Last week, Ahmed Mohammad Salih, instructor of English and linguistics at Tikrit University and a staff member in its Office of Cultural Relations, visited UW-Madison to explore potential avenues of collaboration in the fields of second language acquisition, applied linguistics, leadership, and more. In addition to meeting with staff and faculty, Mr. Salih presented the university with several recent works of contemporary Arabic literature published in Iraq. He also met with UW-Madison students studying Arabic.
Mr. Salih’s visit was prompted by last year’s March 30 MOU signing via video-conference between UW-Madison and Tikrit University. He served as translator at that event.*
Read Mr. Salih’s message below:
The aim of my visit is to discuss means of cooperation and coordination between our two universities at academic levels under the MOU signed between us. It is to activate this MOU and get tangible things done. The message I want to share with the University of Wisconsin-Madison is we are ready to start any possible activity for the time being. Also, we shall do our best to invest and utilize all our potentials to do so. The brainstorms we discussed are hopefully of help to begin. In fact, our concern was how to start and achieve something for the benefits of our two campuses.
We do believe that Iraqi scholars and professors will play a great role in this process. Not only do scholars play such a role in Iraq, it is even so for humanity and the international community. Historically speaking, its civilizations date back to 6000 years ago. Iraq was the cradle of civilization where they had taught algebra, chemistry, and astronomy. They were very creative and productive, it is where writing was invented.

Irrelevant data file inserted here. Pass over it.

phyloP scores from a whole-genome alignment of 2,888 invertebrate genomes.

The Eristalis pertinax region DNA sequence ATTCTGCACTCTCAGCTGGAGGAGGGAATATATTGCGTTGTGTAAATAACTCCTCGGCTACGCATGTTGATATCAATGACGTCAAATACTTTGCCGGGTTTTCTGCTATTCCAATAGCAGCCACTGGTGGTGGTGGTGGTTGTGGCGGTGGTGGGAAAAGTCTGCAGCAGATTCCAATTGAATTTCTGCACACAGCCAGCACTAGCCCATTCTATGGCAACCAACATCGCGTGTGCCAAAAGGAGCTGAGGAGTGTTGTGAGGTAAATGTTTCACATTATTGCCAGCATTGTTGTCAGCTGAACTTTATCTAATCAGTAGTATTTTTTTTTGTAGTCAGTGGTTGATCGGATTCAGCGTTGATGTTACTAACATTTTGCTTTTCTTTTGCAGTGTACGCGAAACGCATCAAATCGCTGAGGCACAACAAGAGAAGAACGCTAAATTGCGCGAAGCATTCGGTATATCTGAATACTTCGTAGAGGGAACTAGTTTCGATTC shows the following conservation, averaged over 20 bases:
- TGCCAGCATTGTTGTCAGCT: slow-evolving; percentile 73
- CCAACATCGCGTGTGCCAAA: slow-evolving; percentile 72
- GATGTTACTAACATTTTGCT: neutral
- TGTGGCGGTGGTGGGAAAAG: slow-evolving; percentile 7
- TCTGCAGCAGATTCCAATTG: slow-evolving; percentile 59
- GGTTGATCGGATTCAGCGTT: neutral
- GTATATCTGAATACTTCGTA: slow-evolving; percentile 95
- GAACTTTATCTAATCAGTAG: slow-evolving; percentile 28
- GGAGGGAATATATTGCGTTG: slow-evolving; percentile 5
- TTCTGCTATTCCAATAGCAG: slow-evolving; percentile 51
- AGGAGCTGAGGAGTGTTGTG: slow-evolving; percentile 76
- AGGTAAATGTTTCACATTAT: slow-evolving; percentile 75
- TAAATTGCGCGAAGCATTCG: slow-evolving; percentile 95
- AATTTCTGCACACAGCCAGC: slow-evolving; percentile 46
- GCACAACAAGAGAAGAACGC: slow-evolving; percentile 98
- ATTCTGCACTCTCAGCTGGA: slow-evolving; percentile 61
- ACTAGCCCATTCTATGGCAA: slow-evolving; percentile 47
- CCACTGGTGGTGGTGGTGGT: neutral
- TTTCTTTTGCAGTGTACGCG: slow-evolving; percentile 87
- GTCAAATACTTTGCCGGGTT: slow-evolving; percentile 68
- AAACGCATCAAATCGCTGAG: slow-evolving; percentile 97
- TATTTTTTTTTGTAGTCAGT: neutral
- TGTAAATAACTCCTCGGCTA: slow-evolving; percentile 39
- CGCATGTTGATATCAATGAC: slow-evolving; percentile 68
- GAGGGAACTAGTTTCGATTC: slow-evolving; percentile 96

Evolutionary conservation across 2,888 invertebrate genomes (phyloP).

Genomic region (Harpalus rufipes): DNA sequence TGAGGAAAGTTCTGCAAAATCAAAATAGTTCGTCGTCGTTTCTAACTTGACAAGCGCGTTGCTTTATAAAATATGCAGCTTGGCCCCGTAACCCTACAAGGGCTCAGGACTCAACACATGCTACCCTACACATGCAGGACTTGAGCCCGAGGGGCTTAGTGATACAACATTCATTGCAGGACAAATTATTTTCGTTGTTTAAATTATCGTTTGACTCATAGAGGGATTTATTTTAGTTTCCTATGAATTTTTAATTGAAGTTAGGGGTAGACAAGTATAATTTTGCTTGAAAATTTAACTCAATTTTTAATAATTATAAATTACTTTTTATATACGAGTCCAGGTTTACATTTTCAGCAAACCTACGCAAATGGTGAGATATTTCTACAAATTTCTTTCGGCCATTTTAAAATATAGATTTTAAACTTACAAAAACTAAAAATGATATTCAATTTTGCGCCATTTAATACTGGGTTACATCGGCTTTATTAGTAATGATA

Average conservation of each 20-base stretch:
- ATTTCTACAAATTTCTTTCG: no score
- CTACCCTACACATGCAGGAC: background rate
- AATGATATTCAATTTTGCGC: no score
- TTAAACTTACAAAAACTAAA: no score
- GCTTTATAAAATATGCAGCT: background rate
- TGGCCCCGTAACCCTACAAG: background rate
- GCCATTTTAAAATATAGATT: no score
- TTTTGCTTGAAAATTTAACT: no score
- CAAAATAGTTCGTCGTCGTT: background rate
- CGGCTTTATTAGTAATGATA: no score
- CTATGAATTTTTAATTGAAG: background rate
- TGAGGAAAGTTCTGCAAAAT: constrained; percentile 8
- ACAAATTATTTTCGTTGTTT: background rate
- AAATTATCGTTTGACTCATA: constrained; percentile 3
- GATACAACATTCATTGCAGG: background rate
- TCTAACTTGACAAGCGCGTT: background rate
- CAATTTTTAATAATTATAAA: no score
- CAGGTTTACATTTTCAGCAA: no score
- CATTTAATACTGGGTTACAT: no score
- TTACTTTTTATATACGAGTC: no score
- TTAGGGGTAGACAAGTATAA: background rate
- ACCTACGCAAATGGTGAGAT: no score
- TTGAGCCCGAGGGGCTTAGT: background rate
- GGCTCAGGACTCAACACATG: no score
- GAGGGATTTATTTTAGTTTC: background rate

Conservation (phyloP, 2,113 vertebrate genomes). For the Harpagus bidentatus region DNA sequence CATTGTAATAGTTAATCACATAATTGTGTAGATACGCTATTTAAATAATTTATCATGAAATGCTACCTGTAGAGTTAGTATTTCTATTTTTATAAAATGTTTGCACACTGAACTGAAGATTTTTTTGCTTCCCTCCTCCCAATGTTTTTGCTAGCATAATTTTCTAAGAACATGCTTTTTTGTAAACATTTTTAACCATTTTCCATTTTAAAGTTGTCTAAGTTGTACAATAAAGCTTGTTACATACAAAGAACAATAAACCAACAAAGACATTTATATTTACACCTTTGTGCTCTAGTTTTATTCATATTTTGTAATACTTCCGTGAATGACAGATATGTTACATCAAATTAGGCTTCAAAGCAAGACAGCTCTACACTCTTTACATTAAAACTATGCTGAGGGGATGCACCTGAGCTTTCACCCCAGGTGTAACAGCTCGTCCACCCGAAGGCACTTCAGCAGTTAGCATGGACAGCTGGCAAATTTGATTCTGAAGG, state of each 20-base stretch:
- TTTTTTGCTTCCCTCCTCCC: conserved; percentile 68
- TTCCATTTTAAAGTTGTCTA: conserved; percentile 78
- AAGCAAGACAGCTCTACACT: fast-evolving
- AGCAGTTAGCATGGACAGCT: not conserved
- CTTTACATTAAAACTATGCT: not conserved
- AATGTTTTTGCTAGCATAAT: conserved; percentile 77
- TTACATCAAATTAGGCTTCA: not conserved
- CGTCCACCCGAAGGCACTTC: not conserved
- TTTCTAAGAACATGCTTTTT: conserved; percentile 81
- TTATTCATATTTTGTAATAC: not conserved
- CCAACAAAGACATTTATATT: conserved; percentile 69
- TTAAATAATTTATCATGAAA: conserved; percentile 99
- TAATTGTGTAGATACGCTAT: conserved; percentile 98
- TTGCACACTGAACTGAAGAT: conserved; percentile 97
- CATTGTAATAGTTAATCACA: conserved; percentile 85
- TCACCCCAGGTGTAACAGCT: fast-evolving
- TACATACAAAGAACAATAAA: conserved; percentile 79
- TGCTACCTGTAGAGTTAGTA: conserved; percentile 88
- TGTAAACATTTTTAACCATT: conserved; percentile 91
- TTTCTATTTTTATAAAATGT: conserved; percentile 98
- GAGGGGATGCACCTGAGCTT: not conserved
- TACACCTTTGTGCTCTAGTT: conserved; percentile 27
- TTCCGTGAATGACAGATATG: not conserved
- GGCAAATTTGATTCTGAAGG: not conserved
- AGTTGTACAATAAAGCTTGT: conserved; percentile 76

Iraq was under the UN embargo in 1990s; Iraqi scholars did a great job at that time to alleviate the situation although it was difficult to provide new technology and other related items to Iraq. Additionally, scholars can share the message of peace. Iraqis believe strongly in peace, solidarity, and prosperity for the international community. We are sure they will change a lot when they come back to Iraq through the experience and ideas they bring to their campuses. Working together is a way to enhance relations of friendship and cooperation between our two nations, Iraq and U.S.A.
We do believe it is the best time for universities all over the world to connect Iraqi universities with them because universities need more to fund all activities and plans. They do not have efficient laboratories and other related facilities. Most importantly, it is because they are productive and creative, they can add something to human knowledge. We would like to see universities open to Iraqi scholars whenever they can help. In Iraq, we have many areas that need to be explored or investigated. Joint cooperation can help those who are interested in these areas to conduct researches and surveys.
I have been impressed by the potentials and facilities they have at the U.S.A universities.
*Visits from Tikrit University’s faculty in medicine, law, and agriculture are underway, thanks to funding from the U.S. Embassy and the government of Iraq. UW-Madison is a member of the Iraqi Consortium, a group of U.S. universities that is considering applications to host degree scholarship students fully funded by the Iraqi government through a program of the Academy for Educational Development (AED). It has also applied to receive a group of Fulbright Iraqi scholars in science and technology.